This is why our self-service solution is fully customizable according to the customers’ brand and not Cleverly branded. 

On a basic principle, while users engage with a brand, they are doing so as part of a journey, being that a purchase, a usage, a service, or even just gathering information from a website or a digital platform. Inserting a new design or journey in the middle of this journey will always create hurdles. 

Additionally, providing a customizable, dynamic, and scalable product was always part of our vision. There are not two equal businesses, equal journeys, or even equal users, no matter the variables in play, but this will impact the way companies position themselves and want their business to be perceived.

Brand value is something non-tangible. We see why people love a certain product just because it was released by a certain brand, but not as often the other way around. That’s why brands are something that people trust and create a relationship with.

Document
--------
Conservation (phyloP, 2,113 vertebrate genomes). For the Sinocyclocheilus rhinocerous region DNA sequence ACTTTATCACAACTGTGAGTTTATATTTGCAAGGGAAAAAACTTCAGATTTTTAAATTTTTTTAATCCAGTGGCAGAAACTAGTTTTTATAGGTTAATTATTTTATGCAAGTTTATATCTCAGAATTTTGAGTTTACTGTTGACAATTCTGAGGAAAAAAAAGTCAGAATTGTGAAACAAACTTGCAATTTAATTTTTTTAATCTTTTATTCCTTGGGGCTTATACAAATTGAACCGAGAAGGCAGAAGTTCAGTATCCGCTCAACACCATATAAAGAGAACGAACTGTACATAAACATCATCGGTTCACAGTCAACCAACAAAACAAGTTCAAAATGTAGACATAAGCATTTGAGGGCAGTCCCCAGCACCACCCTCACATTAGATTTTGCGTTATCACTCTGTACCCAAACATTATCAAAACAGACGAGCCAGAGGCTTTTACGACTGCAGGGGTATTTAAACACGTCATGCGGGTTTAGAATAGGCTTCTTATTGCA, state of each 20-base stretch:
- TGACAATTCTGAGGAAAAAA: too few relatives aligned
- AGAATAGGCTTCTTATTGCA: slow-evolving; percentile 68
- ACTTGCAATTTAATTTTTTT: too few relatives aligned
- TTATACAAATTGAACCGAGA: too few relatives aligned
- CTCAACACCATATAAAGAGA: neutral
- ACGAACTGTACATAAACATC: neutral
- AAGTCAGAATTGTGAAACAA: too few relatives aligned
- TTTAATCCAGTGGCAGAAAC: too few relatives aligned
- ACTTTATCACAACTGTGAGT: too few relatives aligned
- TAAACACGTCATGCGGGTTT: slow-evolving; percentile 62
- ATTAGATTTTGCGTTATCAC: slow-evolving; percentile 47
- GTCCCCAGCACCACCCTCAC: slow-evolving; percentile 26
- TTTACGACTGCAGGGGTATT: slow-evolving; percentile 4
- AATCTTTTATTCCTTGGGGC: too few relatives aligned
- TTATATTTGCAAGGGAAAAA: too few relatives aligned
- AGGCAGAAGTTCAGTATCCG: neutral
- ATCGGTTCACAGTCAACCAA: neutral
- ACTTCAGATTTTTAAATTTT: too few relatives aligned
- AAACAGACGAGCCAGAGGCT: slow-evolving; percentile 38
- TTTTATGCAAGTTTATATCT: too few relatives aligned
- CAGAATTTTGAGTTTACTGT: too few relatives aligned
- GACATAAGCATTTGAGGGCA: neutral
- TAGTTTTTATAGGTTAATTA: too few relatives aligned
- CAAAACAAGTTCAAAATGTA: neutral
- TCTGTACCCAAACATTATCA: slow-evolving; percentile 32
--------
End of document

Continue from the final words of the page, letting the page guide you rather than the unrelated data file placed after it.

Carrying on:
In that sense, providing a custom and scalable solution to accommodate the variety of industry cases, allowing them to customize our self-service solution to their specific needs, was something that we understood and incorporated right from the start.

In terms of design, we respect and acknowledge that each brand has its very own approach and design, like colors, fonts, voice and tone, and even imagery. Forms, shapes, lines, space, textures are key elements of design. That’s why we looked in the first instance to accommodate this approach to embrace our customers’ design approach.

We wanted to stand by our customers and embrace their journey as a top priority for our product. And I think we managed to do just that.